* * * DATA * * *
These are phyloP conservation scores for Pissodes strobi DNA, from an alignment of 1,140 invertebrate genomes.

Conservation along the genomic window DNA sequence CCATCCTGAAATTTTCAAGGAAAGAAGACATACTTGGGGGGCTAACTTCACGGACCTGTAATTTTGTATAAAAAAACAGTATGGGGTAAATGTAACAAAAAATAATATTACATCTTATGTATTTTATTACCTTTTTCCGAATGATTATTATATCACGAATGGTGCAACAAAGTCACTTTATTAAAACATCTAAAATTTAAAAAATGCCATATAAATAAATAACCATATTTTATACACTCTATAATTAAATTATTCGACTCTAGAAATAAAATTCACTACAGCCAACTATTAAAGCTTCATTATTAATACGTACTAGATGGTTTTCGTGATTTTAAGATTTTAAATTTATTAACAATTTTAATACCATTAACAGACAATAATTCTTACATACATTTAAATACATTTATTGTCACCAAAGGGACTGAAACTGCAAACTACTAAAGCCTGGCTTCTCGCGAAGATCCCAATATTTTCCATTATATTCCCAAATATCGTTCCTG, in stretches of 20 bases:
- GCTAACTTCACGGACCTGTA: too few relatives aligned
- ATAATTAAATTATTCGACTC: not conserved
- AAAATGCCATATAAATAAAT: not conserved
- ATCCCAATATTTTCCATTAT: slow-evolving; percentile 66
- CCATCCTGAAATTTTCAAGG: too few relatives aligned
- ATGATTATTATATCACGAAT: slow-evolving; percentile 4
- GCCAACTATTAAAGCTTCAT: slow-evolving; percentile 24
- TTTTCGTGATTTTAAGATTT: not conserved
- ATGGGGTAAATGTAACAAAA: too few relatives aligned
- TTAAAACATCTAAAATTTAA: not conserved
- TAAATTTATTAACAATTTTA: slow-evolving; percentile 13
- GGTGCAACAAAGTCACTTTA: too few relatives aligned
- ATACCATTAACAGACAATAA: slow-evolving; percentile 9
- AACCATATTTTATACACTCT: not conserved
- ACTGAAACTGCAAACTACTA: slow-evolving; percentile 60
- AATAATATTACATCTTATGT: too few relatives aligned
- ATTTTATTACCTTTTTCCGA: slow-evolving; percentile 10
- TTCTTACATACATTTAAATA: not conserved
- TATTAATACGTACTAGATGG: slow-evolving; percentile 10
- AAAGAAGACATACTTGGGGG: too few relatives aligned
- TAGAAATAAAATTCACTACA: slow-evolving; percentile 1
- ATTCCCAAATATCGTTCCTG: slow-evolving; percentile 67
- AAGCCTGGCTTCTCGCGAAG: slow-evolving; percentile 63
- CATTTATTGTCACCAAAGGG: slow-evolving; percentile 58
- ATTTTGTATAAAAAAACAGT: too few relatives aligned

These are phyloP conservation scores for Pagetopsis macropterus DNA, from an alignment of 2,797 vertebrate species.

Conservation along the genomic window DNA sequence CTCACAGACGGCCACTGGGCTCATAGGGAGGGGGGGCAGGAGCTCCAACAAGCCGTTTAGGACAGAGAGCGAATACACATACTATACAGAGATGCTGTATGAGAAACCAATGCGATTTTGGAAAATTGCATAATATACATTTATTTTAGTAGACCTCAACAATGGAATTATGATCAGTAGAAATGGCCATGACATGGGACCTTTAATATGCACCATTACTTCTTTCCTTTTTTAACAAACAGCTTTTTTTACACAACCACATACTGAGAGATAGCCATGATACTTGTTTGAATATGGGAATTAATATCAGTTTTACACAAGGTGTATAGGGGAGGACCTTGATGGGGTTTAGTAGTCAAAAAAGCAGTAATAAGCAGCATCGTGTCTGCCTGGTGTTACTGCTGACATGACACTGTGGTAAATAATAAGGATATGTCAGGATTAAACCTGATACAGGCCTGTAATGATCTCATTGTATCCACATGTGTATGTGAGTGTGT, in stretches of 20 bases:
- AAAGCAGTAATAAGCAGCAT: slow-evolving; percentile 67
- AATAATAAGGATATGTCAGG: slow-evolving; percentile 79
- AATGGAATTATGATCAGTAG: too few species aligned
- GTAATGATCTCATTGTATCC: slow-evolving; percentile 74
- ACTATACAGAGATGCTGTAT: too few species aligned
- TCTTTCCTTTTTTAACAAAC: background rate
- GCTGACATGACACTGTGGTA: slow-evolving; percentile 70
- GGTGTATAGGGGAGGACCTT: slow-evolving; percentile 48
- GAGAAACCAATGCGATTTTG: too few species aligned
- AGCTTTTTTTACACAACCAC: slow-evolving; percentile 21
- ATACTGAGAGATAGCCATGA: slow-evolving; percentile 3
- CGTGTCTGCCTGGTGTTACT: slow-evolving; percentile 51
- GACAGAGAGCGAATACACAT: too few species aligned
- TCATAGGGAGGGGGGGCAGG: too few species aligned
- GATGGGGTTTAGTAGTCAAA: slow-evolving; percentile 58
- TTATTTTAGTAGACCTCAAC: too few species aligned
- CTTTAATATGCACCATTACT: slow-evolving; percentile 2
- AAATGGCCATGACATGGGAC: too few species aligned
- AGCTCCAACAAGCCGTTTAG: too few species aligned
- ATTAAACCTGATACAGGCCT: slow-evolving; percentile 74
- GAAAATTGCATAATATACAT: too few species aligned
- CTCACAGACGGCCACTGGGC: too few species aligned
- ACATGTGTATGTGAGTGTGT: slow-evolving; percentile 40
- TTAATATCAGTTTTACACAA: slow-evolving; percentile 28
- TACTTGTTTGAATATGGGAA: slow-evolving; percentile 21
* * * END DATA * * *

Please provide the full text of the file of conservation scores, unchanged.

These are phyloP conservation scores for Pissodes strobi DNA, from an alignment of 1,140 invertebrate genomes.

Conservation along the genomic window DNA sequence CCATCCTGAAATTTTCAAGGAAAGAAGACATACTTGGGGGGCTAACTTCACGGACCTGTAATTTTGTATAAAAAAACAGTATGGGGTAAATGTAACAAAAAATAATATTACATCTTATGTATTTTATTACCTTTTTCCGAATGATTATTATATCACGAATGGTGCAACAAAGTCACTTTATTAAAACATCTAAAATTTAAAAAATGCCATATAAATAAATAACCATATTTTATACACTCTATAATTAAATTATTCGACTCTAGAAATAAAATTCACTACAGCCAACTATTAAAGCTTCATTATTAATACGTACTAGATGGTTTTCGTGATTTTAAGATTTTAAATTTATTAACAATTTTAATACCATTAACAGACAATAATTCTTACATACATTTAAATACATTTATTGTCACCAAAGGGACTGAAACTGCAAACTACTAAAGCCTGGCTTCTCGCGAAGATCCCAATATTTTCCATTATATTCCCAAATATCGTTCCTG, in stretches of 20 bases:
- GCTAACTTCACGGACCTGTA: too few relatives aligned
- ATAATTAAATTATTCGACTC: not conserved
- AAAATGCCATATAAATAAAT: not conserved
- ATCCCAATATTTTCCATTAT: slow-evolving; percentile 66
- CCATCCTGAAATTTTCAAGG: too few relatives aligned
- ATGATTATTATATCACGAAT: slow-evolving; percentile 4
- GCCAACTATTAAAGCTTCAT: slow-evolving; percentile 24
- TTTTCGTGATTTTAAGATTT: not conserved
- ATGGGGTAAATGTAACAAAA: too few relatives aligned
- TTAAAACATCTAAAATTTAA: not conserved
- TAAATTTATTAACAATTTTA: slow-evolving; percentile 13
- GGTGCAACAAAGTCACTTTA: too few relatives aligned
- ATACCATTAACAGACAATAA: slow-evolving; percentile 9
- AACCATATTTTATACACTCT: not conserved
- ACTGAAACTGCAAACTACTA: slow-evolving; percentile 60
- AATAATATTACATCTTATGT: too few relatives aligned
- ATTTTATTACCTTTTTCCGA: slow-evolving; percentile 10
- TTCTTACATACATTTAAATA: not conserved
- TATTAATACGTACTAGATGG: slow-evolving; percentile 10
- AAAGAAGACATACTTGGGGG: too few relatives aligned
- TAGAAATAAAATTCACTACA: slow-evolving; percentile 1
- ATTCCCAAATATCGTTCCTG: slow-evolving; percentile 67
- AAGCCTGGCTTCTCGCGAAG: slow-evolving; percentile 63
- CATTTATTGTCACCAAAGGG: slow-evolving; percentile 58
- ATTTTGTATAAAAAAACAGT: too few relatives aligned

These are phyloP conservation scores for Pagetopsis macropterus DNA, from an alignment of 2,797 vertebrate species.

Conservation along the genomic window DNA sequence CTCACAGACGGCCACTGGGCTCATAGGGAGGGGGGGCAGGAGCTCCAACAAGCCGTTTAGGACAGAGAGCGAATACACATACTATACAGAGATGCTGTATGAGAAACCAATGCGATTTTGGAAAATTGCATAATATACATTTATTTTAGTAGACCTCAACAATGGAATTATGATCAGTAGAAATGGCCATGACATGGGACCTTTAATATGCACCATTACTTCTTTCCTTTTTTAACAAACAGCTTTTTTTACACAACCACATACTGAGAGATAGCCATGATACTTGTTTGAATATGGGAATTAATATCAGTTTTACACAAGGTGTATAGGGGAGGACCTTGATGGGGTTTAGTAGTCAAAAAAGCAGTAATAAGCAGCATCGTGTCTGCCTGGTGTTACTGCTGACATGACACTGTGGTAAATAATAAGGATATGTCAGGATTAAACCTGATACAGGCCTGTAATGATCTCATTGTATCCACATGTGTATGTGAGTGTGT, in stretches of 20 bases:
- AAAGCAGTAATAAGCAGCAT: slow-evolving; percentile 67
- AATAATAAGGATATGTCAGG: slow-evolving; percentile 79
- AATGGAATTATGATCAGTAG: too few species aligned
- GTAATGATCTCATTGTATCC: slow-evolving; percentile 74
- ACTATACAGAGATGCTGTAT: too few species aligned
- TCTTTCCTTTTTTAACAAAC: background rate
- GCTGACATGACACTGTGGTA: slow-evolving; percentile 70
- GGTGTATAGGGGAGGACCTT: slow-evolving; percentile 48
- GAGAAACCAATGCGATTTTG: too few species aligned
- AGCTTTTTTTACACAACCAC: slow-evolving; percentile 21
- ATACTGAGAGATAGCCATGA: slow-evolving; percentile 3
- CGTGTCTGCCTGGTGTTACT: slow-evolving; percentile 51
- GACAGAGAGCGAATACACAT: too few species aligned
- TCATAGGGAGGGGGGGCAGG: too few species aligned
- GATGGGGTTTAGTAGTCAAA: slow-evolving; percentile 58
- TTATTTTAGTAGACCTCAAC: too few species aligned
- CTTTAATATGCACCATTACT: slow-evolving; percentile 2
- AAATGGCCATGACATGGGAC: too few species aligned
- AGCTCCAACAAGCCGTTTAG: too few species aligned
- ATTAAACCTGATACAGGCCT: slow-evolving; percentile 74
- GAAAATTGCATAATATACAT: too few species aligned
- CTCACAGACGGCCACTGGGC: too few species aligned
- ACATGTGTATGTGAGTGTGT: slow-evolving; percentile 40
- TTAATATCAGTTTTACACAA: slow-evolving; percentile 28
- TACTTGTTTGAATATGGGAA: slow-evolving; percentile 21